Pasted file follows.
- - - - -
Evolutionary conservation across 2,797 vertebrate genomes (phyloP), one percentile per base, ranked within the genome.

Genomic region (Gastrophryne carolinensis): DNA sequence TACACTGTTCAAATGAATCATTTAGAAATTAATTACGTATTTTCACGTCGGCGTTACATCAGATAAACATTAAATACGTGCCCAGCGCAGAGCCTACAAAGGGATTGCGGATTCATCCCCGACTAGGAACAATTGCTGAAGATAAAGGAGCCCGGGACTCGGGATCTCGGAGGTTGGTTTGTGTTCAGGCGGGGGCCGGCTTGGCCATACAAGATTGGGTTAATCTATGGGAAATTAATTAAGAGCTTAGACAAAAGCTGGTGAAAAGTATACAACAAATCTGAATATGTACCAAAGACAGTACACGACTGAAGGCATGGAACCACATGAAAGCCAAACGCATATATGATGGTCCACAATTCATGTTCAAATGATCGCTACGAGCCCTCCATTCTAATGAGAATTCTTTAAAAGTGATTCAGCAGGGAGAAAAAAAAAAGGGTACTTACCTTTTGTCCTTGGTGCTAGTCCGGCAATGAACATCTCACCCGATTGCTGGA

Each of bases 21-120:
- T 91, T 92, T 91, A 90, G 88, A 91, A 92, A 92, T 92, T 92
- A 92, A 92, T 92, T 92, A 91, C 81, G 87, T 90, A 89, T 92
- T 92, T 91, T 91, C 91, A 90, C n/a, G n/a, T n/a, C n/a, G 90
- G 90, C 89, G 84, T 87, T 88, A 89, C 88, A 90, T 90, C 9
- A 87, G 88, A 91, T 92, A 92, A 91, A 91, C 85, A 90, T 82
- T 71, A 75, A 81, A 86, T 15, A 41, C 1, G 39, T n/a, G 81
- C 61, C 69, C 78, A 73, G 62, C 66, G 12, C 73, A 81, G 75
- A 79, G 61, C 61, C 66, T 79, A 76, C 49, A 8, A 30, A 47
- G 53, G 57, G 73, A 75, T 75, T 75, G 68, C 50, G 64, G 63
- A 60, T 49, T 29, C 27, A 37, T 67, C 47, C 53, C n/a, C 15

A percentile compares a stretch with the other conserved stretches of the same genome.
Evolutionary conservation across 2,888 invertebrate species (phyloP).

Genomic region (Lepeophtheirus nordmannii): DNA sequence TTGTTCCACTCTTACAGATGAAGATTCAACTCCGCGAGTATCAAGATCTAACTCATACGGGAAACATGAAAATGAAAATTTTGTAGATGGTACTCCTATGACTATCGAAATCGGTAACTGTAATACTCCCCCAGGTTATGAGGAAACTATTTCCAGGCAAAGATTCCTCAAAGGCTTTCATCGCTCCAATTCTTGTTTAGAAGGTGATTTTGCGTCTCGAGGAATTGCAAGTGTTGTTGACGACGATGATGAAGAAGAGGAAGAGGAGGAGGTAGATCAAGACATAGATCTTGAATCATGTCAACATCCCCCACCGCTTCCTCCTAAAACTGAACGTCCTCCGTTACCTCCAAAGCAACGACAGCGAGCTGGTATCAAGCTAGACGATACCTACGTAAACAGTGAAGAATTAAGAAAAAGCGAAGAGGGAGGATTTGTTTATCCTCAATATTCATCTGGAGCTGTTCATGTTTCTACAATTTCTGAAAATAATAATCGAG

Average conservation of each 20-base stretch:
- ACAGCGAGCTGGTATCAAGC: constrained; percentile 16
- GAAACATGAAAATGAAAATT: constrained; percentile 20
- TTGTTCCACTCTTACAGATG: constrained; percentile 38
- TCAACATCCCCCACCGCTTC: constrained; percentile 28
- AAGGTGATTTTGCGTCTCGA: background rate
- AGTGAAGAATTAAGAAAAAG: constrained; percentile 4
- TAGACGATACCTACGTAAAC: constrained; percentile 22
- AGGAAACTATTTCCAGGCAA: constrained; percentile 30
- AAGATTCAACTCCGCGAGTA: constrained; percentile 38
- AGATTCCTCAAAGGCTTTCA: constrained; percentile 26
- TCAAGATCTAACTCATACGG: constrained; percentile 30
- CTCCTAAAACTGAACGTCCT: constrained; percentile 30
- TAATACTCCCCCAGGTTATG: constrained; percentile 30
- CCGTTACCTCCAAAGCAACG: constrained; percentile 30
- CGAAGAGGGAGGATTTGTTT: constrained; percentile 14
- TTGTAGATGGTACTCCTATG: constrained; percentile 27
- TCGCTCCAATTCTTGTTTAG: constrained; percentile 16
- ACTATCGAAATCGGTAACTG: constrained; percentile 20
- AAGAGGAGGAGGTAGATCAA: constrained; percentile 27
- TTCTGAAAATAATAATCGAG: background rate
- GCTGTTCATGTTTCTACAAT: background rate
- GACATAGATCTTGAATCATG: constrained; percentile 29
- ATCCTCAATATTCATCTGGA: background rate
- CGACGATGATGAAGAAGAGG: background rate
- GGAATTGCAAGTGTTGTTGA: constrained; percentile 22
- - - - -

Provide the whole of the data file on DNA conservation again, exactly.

Evolutionary conservation across 2,797 vertebrate genomes (phyloP), one percentile per base, ranked within the genome.

Genomic region (Gastrophryne carolinensis): DNA sequence TACACTGTTCAAATGAATCATTTAGAAATTAATTACGTATTTTCACGTCGGCGTTACATCAGATAAACATTAAATACGTGCCCAGCGCAGAGCCTACAAAGGGATTGCGGATTCATCCCCGACTAGGAACAATTGCTGAAGATAAAGGAGCCCGGGACTCGGGATCTCGGAGGTTGGTTTGTGTTCAGGCGGGGGCCGGCTTGGCCATACAAGATTGGGTTAATCTATGGGAAATTAATTAAGAGCTTAGACAAAAGCTGGTGAAAAGTATACAACAAATCTGAATATGTACCAAAGACAGTACACGACTGAAGGCATGGAACCACATGAAAGCCAAACGCATATATGATGGTCCACAATTCATGTTCAAATGATCGCTACGAGCCCTCCATTCTAATGAGAATTCTTTAAAAGTGATTCAGCAGGGAGAAAAAAAAAAGGGTACTTACCTTTTGTCCTTGGTGCTAGTCCGGCAATGAACATCTCACCCGATTGCTGGA

Each of bases 21-120:
- T 91, T 92, T 91, A 90, G 88, A 91, A 92, A 92, T 92, T 92
- A 92, A 92, T 92, T 92, A 91, C 81, G 87, T 90, A 89, T 92
- T 92, T 91, T 91, C 91, A 90, C n/a, G n/a, T n/a, C n/a, G 90
- G 90, C 89, G 84, T 87, T 88, A 89, C 88, A 90, T 90, C 9
- A 87, G 88, A 91, T 92, A 92, A 91, A 91, C 85, A 90, T 82
- T 71, A 75, A 81, A 86, T 15, A 41, C 1, G 39, T n/a, G 81
- C 61, C 69, C 78, A 73, G 62, C 66, G 12, C 73, A 81, G 75
- A 79, G 61, C 61, C 66, T 79, A 76, C 49, A 8, A 30, A 47
- G 53, G 57, G 73, A 75, T 75, T 75, G 68, C 50, G 64, G 63
- A 60, T 49, T 29, C 27, A 37, T 67, C 47, C 53, C n/a, C 15

A percentile compares a stretch with the other conserved stretches of the same genome.
Evolutionary conservation across 2,888 invertebrate species (phyloP).

Genomic region (Lepeophtheirus nordmannii): DNA sequence TTGTTCCACTCTTACAGATGAAGATTCAACTCCGCGAGTATCAAGATCTAACTCATACGGGAAACATGAAAATGAAAATTTTGTAGATGGTACTCCTATGACTATCGAAATCGGTAACTGTAATACTCCCCCAGGTTATGAGGAAACTATTTCCAGGCAAAGATTCCTCAAAGGCTTTCATCGCTCCAATTCTTGTTTAGAAGGTGATTTTGCGTCTCGAGGAATTGCAAGTGTTGTTGACGACGATGATGAAGAAGAGGAAGAGGAGGAGGTAGATCAAGACATAGATCTTGAATCATGTCAACATCCCCCACCGCTTCCTCCTAAAACTGAACGTCCTCCGTTACCTCCAAAGCAACGACAGCGAGCTGGTATCAAGCTAGACGATACCTACGTAAACAGTGAAGAATTAAGAAAAAGCGAAGAGGGAGGATTTGTTTATCCTCAATATTCATCTGGAGCTGTTCATGTTTCTACAATTTCTGAAAATAATAATCGAG

Average conservation of each 20-base stretch:
- ACAGCGAGCTGGTATCAAGC: constrained; percentile 16
- GAAACATGAAAATGAAAATT: constrained; percentile 20
- TTGTTCCACTCTTACAGATG: constrained; percentile 38
- TCAACATCCCCCACCGCTTC: constrained; percentile 28
- AAGGTGATTTTGCGTCTCGA: background rate
- AGTGAAGAATTAAGAAAAAG: constrained; percentile 4
- TAGACGATACCTACGTAAAC: constrained; percentile 22
- AGGAAACTATTTCCAGGCAA: constrained; percentile 30
- AAGATTCAACTCCGCGAGTA: constrained; percentile 38
- AGATTCCTCAAAGGCTTTCA: constrained; percentile 26
- TCAAGATCTAACTCATACGG: constrained; percentile 30
- CTCCTAAAACTGAACGTCCT: constrained; percentile 30
- TAATACTCCCCCAGGTTATG: constrained; percentile 30
- CCGTTACCTCCAAAGCAACG: constrained; percentile 30
- CGAAGAGGGAGGATTTGTTT: constrained; percentile 14
- TTGTAGATGGTACTCCTATG: constrained; percentile 27
- TCGCTCCAATTCTTGTTTAG: constrained; percentile 16
- ACTATCGAAATCGGTAACTG: constrained; percentile 20
- AAGAGGAGGAGGTAGATCAA: constrained; percentile 27
- TTCTGAAAATAATAATCGAG: background rate
- GCTGTTCATGTTTCTACAAT: background rate
- GACATAGATCTTGAATCATG: constrained; percentile 29
- ATCCTCAATATTCATCTGGA: background rate
- CGACGATGATGAAGAAGAGG: background rate
- GGAATTGCAAGTGTTGTTGA: constrained; percentile 22